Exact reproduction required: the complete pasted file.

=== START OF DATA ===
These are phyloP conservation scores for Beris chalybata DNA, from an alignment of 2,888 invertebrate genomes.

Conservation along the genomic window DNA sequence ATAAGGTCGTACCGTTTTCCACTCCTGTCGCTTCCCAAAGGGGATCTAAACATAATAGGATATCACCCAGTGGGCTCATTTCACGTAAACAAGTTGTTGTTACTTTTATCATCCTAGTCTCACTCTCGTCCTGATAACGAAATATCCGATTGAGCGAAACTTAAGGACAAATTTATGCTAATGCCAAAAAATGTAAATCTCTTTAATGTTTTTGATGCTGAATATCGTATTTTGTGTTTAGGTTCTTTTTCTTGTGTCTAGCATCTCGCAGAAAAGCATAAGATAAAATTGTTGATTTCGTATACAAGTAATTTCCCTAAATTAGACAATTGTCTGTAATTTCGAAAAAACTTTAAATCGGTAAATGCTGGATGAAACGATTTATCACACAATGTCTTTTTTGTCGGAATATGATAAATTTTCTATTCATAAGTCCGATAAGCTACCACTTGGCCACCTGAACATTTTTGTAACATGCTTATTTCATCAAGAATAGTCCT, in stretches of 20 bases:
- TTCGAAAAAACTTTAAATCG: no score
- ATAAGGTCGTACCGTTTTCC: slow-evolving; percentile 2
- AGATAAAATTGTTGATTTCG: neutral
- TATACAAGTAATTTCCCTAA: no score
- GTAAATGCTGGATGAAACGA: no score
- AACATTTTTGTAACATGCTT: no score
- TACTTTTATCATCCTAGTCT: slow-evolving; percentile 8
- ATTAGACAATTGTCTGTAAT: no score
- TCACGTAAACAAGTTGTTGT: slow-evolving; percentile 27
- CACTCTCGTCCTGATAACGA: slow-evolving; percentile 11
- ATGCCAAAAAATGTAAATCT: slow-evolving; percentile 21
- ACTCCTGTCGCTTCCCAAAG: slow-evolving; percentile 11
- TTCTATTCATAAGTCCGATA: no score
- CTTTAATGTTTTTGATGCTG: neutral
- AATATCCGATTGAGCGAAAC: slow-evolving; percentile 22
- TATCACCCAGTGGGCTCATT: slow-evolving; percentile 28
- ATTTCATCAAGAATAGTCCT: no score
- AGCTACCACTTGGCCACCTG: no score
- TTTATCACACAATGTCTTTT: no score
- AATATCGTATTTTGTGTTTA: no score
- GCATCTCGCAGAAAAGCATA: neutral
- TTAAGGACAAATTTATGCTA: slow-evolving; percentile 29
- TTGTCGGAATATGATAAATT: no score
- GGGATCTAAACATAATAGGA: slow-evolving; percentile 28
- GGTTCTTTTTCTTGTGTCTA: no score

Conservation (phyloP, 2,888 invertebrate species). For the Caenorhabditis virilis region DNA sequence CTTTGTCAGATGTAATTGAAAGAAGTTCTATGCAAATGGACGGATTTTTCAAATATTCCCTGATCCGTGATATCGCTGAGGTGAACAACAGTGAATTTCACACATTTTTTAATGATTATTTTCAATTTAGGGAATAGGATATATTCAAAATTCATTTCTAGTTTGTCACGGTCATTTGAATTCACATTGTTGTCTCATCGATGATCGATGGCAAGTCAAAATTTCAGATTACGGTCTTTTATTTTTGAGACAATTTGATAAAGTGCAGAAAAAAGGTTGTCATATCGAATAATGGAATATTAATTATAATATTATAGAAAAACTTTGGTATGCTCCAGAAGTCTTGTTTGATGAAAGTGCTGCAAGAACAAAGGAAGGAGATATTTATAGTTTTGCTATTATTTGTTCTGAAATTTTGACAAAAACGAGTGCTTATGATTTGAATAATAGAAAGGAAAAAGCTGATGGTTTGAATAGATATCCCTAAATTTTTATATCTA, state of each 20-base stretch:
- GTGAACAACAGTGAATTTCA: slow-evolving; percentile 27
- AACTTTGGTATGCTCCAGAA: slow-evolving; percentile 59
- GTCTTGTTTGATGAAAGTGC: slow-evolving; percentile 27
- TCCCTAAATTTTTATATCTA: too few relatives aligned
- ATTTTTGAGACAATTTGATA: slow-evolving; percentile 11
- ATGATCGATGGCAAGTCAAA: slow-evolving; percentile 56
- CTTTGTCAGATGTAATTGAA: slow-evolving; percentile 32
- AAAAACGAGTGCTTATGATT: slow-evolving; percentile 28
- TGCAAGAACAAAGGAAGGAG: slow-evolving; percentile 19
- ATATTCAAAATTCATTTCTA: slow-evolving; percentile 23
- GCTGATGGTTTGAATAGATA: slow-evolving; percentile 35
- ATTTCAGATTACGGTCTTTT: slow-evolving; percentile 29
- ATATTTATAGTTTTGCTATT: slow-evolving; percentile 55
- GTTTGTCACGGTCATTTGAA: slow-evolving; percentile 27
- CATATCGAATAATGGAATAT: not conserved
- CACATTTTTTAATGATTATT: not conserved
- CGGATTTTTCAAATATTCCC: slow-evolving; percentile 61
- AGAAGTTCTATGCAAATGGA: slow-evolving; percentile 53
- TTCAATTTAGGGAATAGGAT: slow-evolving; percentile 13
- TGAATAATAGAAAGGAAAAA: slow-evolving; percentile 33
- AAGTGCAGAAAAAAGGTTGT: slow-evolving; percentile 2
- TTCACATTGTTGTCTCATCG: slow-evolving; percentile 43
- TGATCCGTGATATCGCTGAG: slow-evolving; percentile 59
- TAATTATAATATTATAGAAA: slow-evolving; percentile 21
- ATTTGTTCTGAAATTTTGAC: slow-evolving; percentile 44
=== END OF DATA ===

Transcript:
These are phyloP conservation scores for Beris chalybata DNA, from an alignment of 2,888 invertebrate genomes.

Conservation along the genomic window DNA sequence ATAAGGTCGTACCGTTTTCCACTCCTGTCGCTTCCCAAAGGGGATCTAAACATAATAGGATATCACCCAGTGGGCTCATTTCACGTAAACAAGTTGTTGTTACTTTTATCATCCTAGTCTCACTCTCGTCCTGATAACGAAATATCCGATTGAGCGAAACTTAAGGACAAATTTATGCTAATGCCAAAAAATGTAAATCTCTTTAATGTTTTTGATGCTGAATATCGTATTTTGTGTTTAGGTTCTTTTTCTTGTGTCTAGCATCTCGCAGAAAAGCATAAGATAAAATTGTTGATTTCGTATACAAGTAATTTCCCTAAATTAGACAATTGTCTGTAATTTCGAAAAAACTTTAAATCGGTAAATGCTGGATGAAACGATTTATCACACAATGTCTTTTTTGTCGGAATATGATAAATTTTCTATTCATAAGTCCGATAAGCTACCACTTGGCCACCTGAACATTTTTGTAACATGCTTATTTCATCAAGAATAGTCCT, in stretches of 20 bases:
- TTCGAAAAAACTTTAAATCG: no score
- ATAAGGTCGTACCGTTTTCC: slow-evolving; percentile 2
- AGATAAAATTGTTGATTTCG: neutral
- TATACAAGTAATTTCCCTAA: no score
- GTAAATGCTGGATGAAACGA: no score
- AACATTTTTGTAACATGCTT: no score
- TACTTTTATCATCCTAGTCT: slow-evolving; percentile 8
- ATTAGACAATTGTCTGTAAT: no score
- TCACGTAAACAAGTTGTTGT: slow-evolving; percentile 27
- CACTCTCGTCCTGATAACGA: slow-evolving; percentile 11
- ATGCCAAAAAATGTAAATCT: slow-evolving; percentile 21
- ACTCCTGTCGCTTCCCAAAG: slow-evolving; percentile 11
- TTCTATTCATAAGTCCGATA: no score
- CTTTAATGTTTTTGATGCTG: neutral
- AATATCCGATTGAGCGAAAC: slow-evolving; percentile 22
- TATCACCCAGTGGGCTCATT: slow-evolving; percentile 28
- ATTTCATCAAGAATAGTCCT: no score
- AGCTACCACTTGGCCACCTG: no score
- TTTATCACACAATGTCTTTT: no score
- AATATCGTATTTTGTGTTTA: no score
- GCATCTCGCAGAAAAGCATA: neutral
- TTAAGGACAAATTTATGCTA: slow-evolving; percentile 29
- TTGTCGGAATATGATAAATT: no score
- GGGATCTAAACATAATAGGA: slow-evolving; percentile 28
- GGTTCTTTTTCTTGTGTCTA: no score

Conservation (phyloP, 2,888 invertebrate species). For the Caenorhabditis virilis region DNA sequence CTTTGTCAGATGTAATTGAAAGAAGTTCTATGCAAATGGACGGATTTTTCAAATATTCCCTGATCCGTGATATCGCTGAGGTGAACAACAGTGAATTTCACACATTTTTTAATGATTATTTTCAATTTAGGGAATAGGATATATTCAAAATTCATTTCTAGTTTGTCACGGTCATTTGAATTCACATTGTTGTCTCATCGATGATCGATGGCAAGTCAAAATTTCAGATTACGGTCTTTTATTTTTGAGACAATTTGATAAAGTGCAGAAAAAAGGTTGTCATATCGAATAATGGAATATTAATTATAATATTATAGAAAAACTTTGGTATGCTCCAGAAGTCTTGTTTGATGAAAGTGCTGCAAGAACAAAGGAAGGAGATATTTATAGTTTTGCTATTATTTGTTCTGAAATTTTGACAAAAACGAGTGCTTATGATTTGAATAATAGAAAGGAAAAAGCTGATGGTTTGAATAGATATCCCTAAATTTTTATATCTA, state of each 20-base stretch:
- GTGAACAACAGTGAATTTCA: slow-evolving; percentile 27
- AACTTTGGTATGCTCCAGAA: slow-evolving; percentile 59
- GTCTTGTTTGATGAAAGTGC: slow-evolving; percentile 27
- TCCCTAAATTTTTATATCTA: too few relatives aligned
- ATTTTTGAGACAATTTGATA: slow-evolving; percentile 11
- ATGATCGATGGCAAGTCAAA: slow-evolving; percentile 56
- CTTTGTCAGATGTAATTGAA: slow-evolving; percentile 32
- AAAAACGAGTGCTTATGATT: slow-evolving; percentile 28
- TGCAAGAACAAAGGAAGGAG: slow-evolving; percentile 19
- ATATTCAAAATTCATTTCTA: slow-evolving; percentile 23
- GCTGATGGTTTGAATAGATA: slow-evolving; percentile 35
- ATTTCAGATTACGGTCTTTT: slow-evolving; percentile 29
- ATATTTATAGTTTTGCTATT: slow-evolving; percentile 55
- GTTTGTCACGGTCATTTGAA: slow-evolving; percentile 27
- CATATCGAATAATGGAATAT: not conserved
- CACATTTTTTAATGATTATT: not conserved
- CGGATTTTTCAAATATTCCC: slow-evolving; percentile 61
- AGAAGTTCTATGCAAATGGA: slow-evolving; percentile 53
- TTCAATTTAGGGAATAGGAT: slow-evolving; percentile 13
- TGAATAATAGAAAGGAAAAA: slow-evolving; percentile 33
- AAGTGCAGAAAAAAGGTTGT: slow-evolving; percentile 2
- TTCACATTGTTGTCTCATCG: slow-evolving; percentile 43
- TGATCCGTGATATCGCTGAG: slow-evolving; percentile 59
- TAATTATAATATTATAGAAA: slow-evolving; percentile 21
- ATTTGTTCTGAAATTTTGAC: slow-evolving; percentile 44